I couldn't call Susan, because I had also locked my cell phone in the car, and I haven't ever memorized her phone number - I always had it available in my cell phone when I needed it. I couldn't call anyone at all. I decided to break the window, but after hitting the window with my camera about fifteen times, I didn't seem to be making any progress on that. Then it occurred to me that Susan would eventually come looking for me, and if she did, I would be easy to find - I was right on one of the only two main highways I could possibly have taken to and from the interview. However, I had told Susan that I wasn't going to come directly home after the interview, so it seemed unlikely that she would start to worry about me until quite late. I had locked my keys in the car at 11:00 a.m., and I figured Susan wasn't likely to come looking for me until about 9:00 p.m. - which meant she wouldn't actually reach me until 10:00 p.m. It was raining slightly for a while, but it stopped before I got very wet. (My umbrella was also locked in the car.) I decided that as long as it didn't start pouring rain, I would rather wait eleven hours by the side of the road than ask a passing driver to call an expensive locksmith for me. So I sat down on the hood of my car to wait.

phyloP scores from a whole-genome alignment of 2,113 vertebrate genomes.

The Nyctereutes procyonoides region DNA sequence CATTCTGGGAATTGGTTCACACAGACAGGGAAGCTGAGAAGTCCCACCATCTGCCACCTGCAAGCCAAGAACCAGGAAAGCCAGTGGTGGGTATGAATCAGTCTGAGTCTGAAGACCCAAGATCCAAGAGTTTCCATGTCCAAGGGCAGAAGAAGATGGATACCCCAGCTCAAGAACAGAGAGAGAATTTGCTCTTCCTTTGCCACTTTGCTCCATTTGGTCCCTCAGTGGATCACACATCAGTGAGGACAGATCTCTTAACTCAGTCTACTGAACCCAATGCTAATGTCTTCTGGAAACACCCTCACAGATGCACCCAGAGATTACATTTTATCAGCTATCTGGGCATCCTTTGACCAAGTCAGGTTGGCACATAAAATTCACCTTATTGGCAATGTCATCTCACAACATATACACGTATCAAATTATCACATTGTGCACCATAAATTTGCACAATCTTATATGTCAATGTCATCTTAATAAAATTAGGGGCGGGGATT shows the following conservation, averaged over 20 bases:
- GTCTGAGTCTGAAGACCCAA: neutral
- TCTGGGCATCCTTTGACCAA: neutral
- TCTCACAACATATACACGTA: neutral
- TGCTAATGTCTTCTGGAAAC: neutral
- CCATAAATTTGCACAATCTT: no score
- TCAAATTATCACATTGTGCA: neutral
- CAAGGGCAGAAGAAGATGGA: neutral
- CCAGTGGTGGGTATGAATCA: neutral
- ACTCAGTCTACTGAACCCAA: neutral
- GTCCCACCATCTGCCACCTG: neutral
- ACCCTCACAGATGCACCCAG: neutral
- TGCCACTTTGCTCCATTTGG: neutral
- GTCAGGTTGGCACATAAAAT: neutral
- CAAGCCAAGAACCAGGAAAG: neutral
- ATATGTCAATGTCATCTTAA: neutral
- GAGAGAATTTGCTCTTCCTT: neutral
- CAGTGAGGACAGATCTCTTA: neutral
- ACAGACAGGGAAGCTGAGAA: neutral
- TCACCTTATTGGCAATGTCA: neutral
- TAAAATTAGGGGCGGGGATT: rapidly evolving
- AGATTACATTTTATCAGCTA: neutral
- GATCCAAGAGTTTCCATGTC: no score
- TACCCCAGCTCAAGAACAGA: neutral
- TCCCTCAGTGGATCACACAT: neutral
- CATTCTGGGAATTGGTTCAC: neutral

Within 45 minutes, a couple with a small dog pulled over and asked me if I needed help. I asked whether they could look up Susan's name in the phone book and call her for me. They called information to get Susan's number and then handed me the phone. I could barely hear a thing over the noise of the traffic, so I had to guess at when might be the right time to record a message. I explained to the couple that I wasn't sure whether the message recorded correctly, and asked them to call and leave a message for me when they got home.

After they left, a man pulled over and asked me if I needed help. I told him no, I had already called for help, so he left. But after he left, I realized that the number in the phone book was most likely the number of Susan's house phone, not her cell phone. Her house phone rings incessantly, but she absolutely never answers it, and absolutely never checks the messages. So calling the house phone was no better than not calling at all. Furthermore, even if I did have her cell phone number, her cell phone charger for the house hasn't worked since Boston chewed it up, and Susan only intermittently recharges her cell phone with the charger in her truck. So there was a high likelihood that the cell phone was currently without power, making it impossible for Susan to check any messages there either. (As it turned out, the cell phone was indeed without power today.)